Malaria is a life threatening protozoal infection caused by Plasmodium species and a major public health problem in more than 100 countries in the world (1). In Africa, Democratic Republic of the Congo and Nigeria account for over 40% of the estimated total of malaria deaths globally. Sub-Saharan Africa carries the bulk of the global malaria burden, 71% of cases and 86% of global deaths (2). The problem of malaria is very severe in Ethiopia where it has been the major cause of illness and death for many years. According to records from the Ethiopian Federal Ministry of Health, 75% of the country is malarious with about 68% of the total population living in areas at risk of malaria (3). Multi-drug resistant strains of the parasite to antimalarial drugs proved to be a challenging problem in malaria control in most parts of the world (4). Unfortunately, the rapid spread of drug-resistant to P.falciparum parasites, development of insecticide resistance, lack of reliable effective vaccine and unaffordable antimalarial drugs compromise the efficacy of available antimalarial drugs and have imposed a serious negative impact on malaria control interventions (5, 6). Absence of clinically proven vaccine, resistance by the parasite against first line and increase in transmission which has drawn attention to develop new drugs to alleviate these challenges (7).
According to studies there are 1200 plant species from 160 families that are used to treat malaria globally(8). Traditional medicines are the most important and sometimes the solitary source of medicine for about 80% of the Ethiopian population and more than 95% of the medicinal preparation are plant origin as they are easily accessible and affordable (9). However, scientific studies on the status of use of phyto-medicine preparation of crude extracts and isolation of active principles is very minimal (10). Schinus molle L (S.molle) is one of the plants that are traditionally used for malarial treatment in Ethiopia. An ethnobotanical survey showed that in Sasiga, Karsa Mojo and Mada Jalala district, Western Ethiopia seeds of S.molle used for treatment of malaria (11-13). It is a tree belonging to the Anacardiaceae family which is native to subtropical regions of South America (14). In traditional medicine, the plant is used against coughs, colds, tuberculosis, bronchitis, and fever (15). In Ethiopia, S.molle traditionally used for used for treatment of different type of diseases such as; wound around rectal area (16), eye infection, allergy, hemorrhoids, respiratory infection (17), Jaundice, diarrheal and tonsillitis (18).
The previous report showed that the extract obtained from S.molle fruit had antimicrobial activity (15). The petroleum ether extract of fruit of S.molle exhibited a high level of antifungal activity where caused full suppression for B.cinereaat dose, 1000 ppm The methanolic crude extracts of pepper tree (S. molle) were evaluated through in vitro test had good growth suppression activity for Botrytis fabae and Vicia faba L (19) and the same extract of the aerial parts also had promising adulticidal and egg hatching inhibitory effects against H. contortus (20). On the other hand, reports showed that the extract of S.molle seeds also possess immunomodulatory, antioxidant (21), anti-inflammatory, analgesic effects (22), repellent activity (23), larvicidal property (24), antiviral, topical antiseptic as well as antifungal activities (20). Thus, based on ethnobotanical studies mentioned above, present study evaluated the in vivo antimalarial activity of the crude extract and solvent fractions of S. molle seeds.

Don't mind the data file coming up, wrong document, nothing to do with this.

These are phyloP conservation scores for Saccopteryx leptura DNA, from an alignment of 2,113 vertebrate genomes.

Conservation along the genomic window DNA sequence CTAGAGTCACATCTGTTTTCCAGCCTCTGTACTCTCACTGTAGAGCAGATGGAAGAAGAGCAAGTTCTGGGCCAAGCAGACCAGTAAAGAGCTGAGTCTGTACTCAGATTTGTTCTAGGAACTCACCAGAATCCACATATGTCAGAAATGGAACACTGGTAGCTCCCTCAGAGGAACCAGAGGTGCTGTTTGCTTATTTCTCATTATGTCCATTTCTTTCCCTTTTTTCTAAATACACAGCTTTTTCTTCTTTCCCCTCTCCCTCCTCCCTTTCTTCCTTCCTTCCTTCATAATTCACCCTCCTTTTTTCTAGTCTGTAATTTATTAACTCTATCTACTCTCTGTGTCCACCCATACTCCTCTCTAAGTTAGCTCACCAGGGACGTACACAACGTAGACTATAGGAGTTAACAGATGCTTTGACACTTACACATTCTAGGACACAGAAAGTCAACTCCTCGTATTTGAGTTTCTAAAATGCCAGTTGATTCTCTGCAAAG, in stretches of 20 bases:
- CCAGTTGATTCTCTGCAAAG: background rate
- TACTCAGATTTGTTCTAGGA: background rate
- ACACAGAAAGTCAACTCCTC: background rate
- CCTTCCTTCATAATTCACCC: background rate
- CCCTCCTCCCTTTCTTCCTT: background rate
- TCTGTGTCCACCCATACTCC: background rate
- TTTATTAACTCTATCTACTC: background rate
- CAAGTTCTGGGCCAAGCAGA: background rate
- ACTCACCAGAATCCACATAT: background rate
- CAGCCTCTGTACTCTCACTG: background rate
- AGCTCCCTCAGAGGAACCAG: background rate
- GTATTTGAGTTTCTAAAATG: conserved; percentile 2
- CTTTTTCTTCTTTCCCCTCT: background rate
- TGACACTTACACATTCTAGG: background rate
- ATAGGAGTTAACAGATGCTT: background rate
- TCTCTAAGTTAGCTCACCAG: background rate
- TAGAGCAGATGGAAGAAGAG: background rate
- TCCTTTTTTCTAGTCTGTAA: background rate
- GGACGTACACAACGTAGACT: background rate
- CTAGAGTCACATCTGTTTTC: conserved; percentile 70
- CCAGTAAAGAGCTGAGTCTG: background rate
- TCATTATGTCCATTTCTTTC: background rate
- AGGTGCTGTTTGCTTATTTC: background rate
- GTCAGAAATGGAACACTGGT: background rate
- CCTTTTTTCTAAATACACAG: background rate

Material and method
Plant material collection and preparation
The fresh seeds of S.molle were collected from Maraki campus, University of Gondar, 728 km from Addis Ababa, Northwest Ethiopia. The plant was identified and authenticated with a voucher number AB015/2010 and deposited at biology department, university of Gondar, Ethiopia. The seeds were cleaned and air-dried in the shade at room temperature. The dried seeds were coarsely powdered using electric grinder. Then the powdered plant materials were stored in a plastic container and they were kept at room temperature until extraction.
Crude extract preparation and fractionation of the crude extract
The crude extract was prepared by cold maceration technique, by refluxing 1000 g of plant material in methanol (80%). After 72 hrs the mixture was filtered using Whatman filter paper no 1 (Whatman, England). The extract was concentrated in a rota vapor. Then placed in a deep freeze overnight and dried using a lyophilizer (Operan, Korea vacuum limited, Korea) and stored in a refrigerator until fractionation. Portion of the methanol crude extract was suspended in a reparatory funnel with distilled water. Then the suspension was shaken by adding chloroform each time 3 times and the chloroform fraction was obtained. The aqueous residue was then shaken with ethyl acetate 3 times to obtain the ethyl acetate fraction. The chloroform and ethyl acetate fractions were concentrated in Rota vapor. The aqueous residue was also lyophilized to obtain the aqueous fraction. Then the fractionations were kept in an amber color glass bottle and stored in a refrigerator.